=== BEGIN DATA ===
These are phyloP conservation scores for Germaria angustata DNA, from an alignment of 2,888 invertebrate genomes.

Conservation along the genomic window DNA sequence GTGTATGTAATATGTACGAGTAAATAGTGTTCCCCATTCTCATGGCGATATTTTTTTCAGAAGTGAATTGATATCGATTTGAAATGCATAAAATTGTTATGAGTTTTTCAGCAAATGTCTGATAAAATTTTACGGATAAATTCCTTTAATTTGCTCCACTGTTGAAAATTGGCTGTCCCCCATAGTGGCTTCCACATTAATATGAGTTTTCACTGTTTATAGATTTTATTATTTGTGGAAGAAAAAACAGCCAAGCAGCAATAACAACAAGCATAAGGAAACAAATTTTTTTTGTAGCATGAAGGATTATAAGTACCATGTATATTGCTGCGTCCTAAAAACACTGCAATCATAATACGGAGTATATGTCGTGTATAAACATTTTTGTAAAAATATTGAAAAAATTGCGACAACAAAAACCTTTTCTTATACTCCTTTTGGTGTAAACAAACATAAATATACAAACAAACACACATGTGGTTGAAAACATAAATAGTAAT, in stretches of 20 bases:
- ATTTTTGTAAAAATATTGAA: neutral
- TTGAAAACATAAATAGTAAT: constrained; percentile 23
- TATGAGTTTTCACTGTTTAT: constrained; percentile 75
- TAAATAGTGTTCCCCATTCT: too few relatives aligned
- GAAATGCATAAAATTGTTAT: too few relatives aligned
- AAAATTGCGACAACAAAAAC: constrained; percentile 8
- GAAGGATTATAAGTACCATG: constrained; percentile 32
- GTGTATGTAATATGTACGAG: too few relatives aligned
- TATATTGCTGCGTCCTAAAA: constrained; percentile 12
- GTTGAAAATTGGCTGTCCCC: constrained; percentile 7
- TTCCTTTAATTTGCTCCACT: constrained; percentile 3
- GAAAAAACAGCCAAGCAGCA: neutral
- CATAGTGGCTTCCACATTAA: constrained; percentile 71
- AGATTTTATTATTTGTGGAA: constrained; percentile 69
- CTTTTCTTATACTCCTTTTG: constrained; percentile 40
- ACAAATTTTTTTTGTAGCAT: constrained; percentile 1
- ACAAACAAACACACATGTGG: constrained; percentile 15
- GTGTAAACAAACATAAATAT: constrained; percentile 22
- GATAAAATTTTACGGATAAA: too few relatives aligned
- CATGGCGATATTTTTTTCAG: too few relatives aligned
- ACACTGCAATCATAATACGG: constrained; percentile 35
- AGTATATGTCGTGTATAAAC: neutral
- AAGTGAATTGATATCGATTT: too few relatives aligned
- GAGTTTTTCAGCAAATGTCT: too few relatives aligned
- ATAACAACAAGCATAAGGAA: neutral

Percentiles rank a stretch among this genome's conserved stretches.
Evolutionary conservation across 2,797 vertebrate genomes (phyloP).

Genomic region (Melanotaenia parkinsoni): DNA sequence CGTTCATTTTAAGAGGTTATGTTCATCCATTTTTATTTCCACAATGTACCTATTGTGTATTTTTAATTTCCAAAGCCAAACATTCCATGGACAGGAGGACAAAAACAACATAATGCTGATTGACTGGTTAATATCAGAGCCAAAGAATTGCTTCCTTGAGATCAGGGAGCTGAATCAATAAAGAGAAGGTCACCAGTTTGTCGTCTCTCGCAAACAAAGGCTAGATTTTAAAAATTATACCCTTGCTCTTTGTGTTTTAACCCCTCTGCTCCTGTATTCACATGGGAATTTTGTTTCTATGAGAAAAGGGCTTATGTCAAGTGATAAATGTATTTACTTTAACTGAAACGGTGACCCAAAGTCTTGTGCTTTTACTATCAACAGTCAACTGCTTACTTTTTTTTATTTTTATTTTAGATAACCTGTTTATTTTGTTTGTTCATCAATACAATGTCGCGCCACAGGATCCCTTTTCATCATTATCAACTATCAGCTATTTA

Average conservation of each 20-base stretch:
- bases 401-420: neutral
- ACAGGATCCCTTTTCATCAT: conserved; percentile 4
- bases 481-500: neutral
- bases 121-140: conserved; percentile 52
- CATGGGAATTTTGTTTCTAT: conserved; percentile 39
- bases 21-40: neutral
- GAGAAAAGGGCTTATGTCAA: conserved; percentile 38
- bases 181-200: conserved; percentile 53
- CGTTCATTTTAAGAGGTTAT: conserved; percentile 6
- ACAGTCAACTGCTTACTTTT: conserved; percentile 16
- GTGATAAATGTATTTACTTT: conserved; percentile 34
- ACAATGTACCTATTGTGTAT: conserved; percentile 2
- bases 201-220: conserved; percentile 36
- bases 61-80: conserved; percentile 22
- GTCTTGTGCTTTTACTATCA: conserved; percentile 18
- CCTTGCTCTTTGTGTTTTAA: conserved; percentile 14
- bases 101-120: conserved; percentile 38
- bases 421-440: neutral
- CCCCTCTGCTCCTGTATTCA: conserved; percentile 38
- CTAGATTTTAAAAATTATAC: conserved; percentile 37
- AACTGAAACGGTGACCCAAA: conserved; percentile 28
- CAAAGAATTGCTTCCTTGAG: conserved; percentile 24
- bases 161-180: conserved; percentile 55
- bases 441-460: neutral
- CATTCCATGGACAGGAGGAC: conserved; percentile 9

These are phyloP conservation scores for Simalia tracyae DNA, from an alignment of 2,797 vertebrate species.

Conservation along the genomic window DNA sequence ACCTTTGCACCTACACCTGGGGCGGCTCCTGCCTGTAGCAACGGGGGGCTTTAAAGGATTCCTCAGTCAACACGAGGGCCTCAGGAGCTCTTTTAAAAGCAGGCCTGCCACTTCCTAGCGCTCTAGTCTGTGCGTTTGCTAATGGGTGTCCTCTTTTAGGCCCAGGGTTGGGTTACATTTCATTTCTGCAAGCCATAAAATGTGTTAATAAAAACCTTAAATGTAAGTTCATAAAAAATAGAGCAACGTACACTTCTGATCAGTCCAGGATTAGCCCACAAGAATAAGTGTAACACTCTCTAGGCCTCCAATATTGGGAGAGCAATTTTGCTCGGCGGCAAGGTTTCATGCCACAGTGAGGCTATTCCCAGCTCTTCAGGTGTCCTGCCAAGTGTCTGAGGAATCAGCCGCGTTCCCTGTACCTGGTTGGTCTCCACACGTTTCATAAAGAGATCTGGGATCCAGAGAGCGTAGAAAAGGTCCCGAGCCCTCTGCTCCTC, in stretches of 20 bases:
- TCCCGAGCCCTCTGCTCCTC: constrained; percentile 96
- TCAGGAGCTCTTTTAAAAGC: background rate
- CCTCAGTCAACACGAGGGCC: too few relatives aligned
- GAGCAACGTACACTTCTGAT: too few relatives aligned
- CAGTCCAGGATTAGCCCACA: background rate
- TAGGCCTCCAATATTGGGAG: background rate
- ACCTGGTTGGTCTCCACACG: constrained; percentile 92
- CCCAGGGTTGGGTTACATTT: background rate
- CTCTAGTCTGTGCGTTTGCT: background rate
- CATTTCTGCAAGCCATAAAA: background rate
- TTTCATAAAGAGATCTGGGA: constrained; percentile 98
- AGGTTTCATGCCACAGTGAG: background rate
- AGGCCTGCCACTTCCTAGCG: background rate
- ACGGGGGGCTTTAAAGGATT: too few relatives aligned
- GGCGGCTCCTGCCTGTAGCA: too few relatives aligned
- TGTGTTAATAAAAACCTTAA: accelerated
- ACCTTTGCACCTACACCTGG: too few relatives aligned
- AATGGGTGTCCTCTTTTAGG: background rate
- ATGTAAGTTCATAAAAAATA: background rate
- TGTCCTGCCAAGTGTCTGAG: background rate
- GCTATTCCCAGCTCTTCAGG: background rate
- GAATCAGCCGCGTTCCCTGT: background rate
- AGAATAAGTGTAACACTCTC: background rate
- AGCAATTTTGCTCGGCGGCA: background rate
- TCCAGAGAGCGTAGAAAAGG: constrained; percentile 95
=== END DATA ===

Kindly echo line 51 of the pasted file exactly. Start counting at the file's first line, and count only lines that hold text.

- CTAGATTTTAAAAATTATAC: conserved; percentile 37